Thanks to SEGA for the review code
Title: Yakuza 6: The Song of Life
Release Date: 04/17/2018
Taking place immediately after the end of Yakuza 5, Kazuma Kiryu is sent and freed from prison, and upon returning to his home, he sets out on a quest in search of his companion Haruka Samamura, before getting involved in a crisis where two dangerous clans both want to destroy each other. Thus, Kiryu must investigate the motives of these two clans and also guard his family and friends at all costs! While Yakuza 6 does reference a ton of events from past games, it does at least allow for the option of getting you up to speed by reading summaries of the first five games, similar to Trails of Cold Steel II recapping you on the first game.
However, Yakuza 0 (The only Yakuza game I’ve dabbled in prior to this) is strangely absent from this summary, and Yakuza 5’s summary is the only major one that’s pretty much required reading for newcomers to the franchise like myself, as it explains exactly what happens right before the prologue to this game.
Compared to Yakuza 0, (Which was developed for both the PS3 and PS4) Yakuza 6 looks sharp on a standard PS4, with more detail in the environments, better lighting and a much, much faster UI in the form of Kiryu’s cellphone, which is a lot snappier to use compared to the basic menus in Yakuza 0. The models look more realistic and the game’s presentation simply does things way better than 0 in all but one aspect: The framerate. It’s not a bad change of pace, but compared to 0’s smooth 60 FPS, Yakuza 6 is now made with 30FPS in mind, which isn’t honestly too terrible of an issue save for the rare framerate drip now and then, and the game still controls perfectly fine.
The only problematic visual quirk I noticed while playing on my standard PS4 that got a bit distracting at times came from when I explored several buildings such as the SEGA Arcade, where going up the stairs would cause some pretty ugly screen-tearing now and then. It doesn’t seem to happen too much when I’m outside, but in some buildings the game just does not like vertical movement in the slightest. Apparently this isn’t a problem on the PS4 Pro, but I don’t have one of my own to confirm this with, but it is something fellow PS4 owners should keep in mind if that stuff bothers you, even if brief.
Yakuza 6 is an adventure game where the main objective is to progress the story by completing numerous tasks the game requests of you, whether it’s to figure out more clues behind Haruka’s situation, take out some thugs or investigate the town in general. These main objectives are explained and pointed out in a helpful way, with indicated locations on your mini map from the that you can easily follow by chasing after the purple arrow that guides you towards your direction. This same method of navigation can also be used if you want to go to a certain place (such as say, the arcades) by placing a pin on the mini map, which will bring up a green arrow for similar easy navigation.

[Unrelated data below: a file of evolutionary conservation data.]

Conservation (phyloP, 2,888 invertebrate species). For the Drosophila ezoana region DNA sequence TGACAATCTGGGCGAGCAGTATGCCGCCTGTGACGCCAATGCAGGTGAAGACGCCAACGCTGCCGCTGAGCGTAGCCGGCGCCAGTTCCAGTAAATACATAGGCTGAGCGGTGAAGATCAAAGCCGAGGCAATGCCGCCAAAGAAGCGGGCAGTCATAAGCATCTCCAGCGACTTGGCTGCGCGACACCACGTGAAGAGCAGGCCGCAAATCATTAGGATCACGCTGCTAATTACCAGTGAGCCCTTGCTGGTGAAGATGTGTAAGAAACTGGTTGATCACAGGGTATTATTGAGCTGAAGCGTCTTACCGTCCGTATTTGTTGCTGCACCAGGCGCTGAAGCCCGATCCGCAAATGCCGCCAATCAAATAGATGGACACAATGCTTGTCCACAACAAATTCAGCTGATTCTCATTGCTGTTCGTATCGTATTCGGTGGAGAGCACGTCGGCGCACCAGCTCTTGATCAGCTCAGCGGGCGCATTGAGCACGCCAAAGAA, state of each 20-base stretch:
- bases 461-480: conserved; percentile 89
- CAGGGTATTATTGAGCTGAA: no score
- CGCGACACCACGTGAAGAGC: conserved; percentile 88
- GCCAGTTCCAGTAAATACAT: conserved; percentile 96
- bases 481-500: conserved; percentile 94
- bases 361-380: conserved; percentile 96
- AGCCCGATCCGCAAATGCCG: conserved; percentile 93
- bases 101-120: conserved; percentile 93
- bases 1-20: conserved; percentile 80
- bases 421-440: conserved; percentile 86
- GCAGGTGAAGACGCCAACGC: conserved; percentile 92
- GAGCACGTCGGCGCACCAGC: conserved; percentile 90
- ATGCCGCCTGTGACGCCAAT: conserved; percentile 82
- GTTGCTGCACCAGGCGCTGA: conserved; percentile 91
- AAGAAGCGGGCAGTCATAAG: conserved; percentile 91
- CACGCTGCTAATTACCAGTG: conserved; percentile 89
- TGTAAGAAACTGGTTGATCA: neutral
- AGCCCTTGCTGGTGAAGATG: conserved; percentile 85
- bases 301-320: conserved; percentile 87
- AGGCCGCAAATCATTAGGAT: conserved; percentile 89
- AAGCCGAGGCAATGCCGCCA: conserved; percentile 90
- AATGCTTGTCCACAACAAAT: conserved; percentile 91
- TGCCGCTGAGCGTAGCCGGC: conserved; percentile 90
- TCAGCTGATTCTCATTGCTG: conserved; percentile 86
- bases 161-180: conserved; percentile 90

Every now and then while traversing the city of Kamurocho, you’ll engage in combat with criminals, whether they be random thugs, Yakuza or criminal gang members. Unlike Yakuza 0, where fights would start with a short little cutscene, Yakuza 6 gets right into the action as the moment a group of thugs approach you’ll be right in the middle of a fight. Fights are quick and fluid, with you being able to perform numerous combos with the Square and Triangle buttons, while also using the Circle button to throw enemies or pick up objects. Mastering combos and learning when to block or evade is the key to beating enemies flawlessly, especially on the higher difficulties or when up against a boss. If you’re in a pinch however, you can activate a Dragon Rage Meter with R2, which will cause Kiryu to unleash his full potential and allow him to perform stronger, more devastating attacks that can turn the tide of battle. It may sound like a hassle to get pulled into a fight while trying to walk somewhere, but with this seamless battle system it actually becomes a whole lot of fun and a good way to get experience, which you’ll need a lot of to improve your stats and learn new skills.
The experience system in Yakuza 6 isn’t your standard experience system either. You instead get points in one of several different divisions depending on what you accomplish, and these points can be spent to increase your base stats or learn new skills, from being able to do a dashing kick attack, taking weapons from enemies during a combo and using those weapons against them, to being able to run more without getting tired. Experience comes from the form of battling, as you’d expect, but there are other helpful ways to gain experience, the easiest coming from the Task List, a series of mini-achievements that the game wants you to accomplish, whether it’s by doing well in some of the Sega Arcade games you can play in the actual Kamurocho arcade, talking to people a certain amount of times, or by completing sub-stories that don’t progress the main plot but introduce fun shenanigans of their own, (such as a really funny one where a phone assistant starts developing suspicious motives for controlling mankind, one that introduces you to a really weird typing minigame, and a heartwarming one where you must deliver a Haruka fan some rare merchandise) which will certainly help later on as you tackle the main story.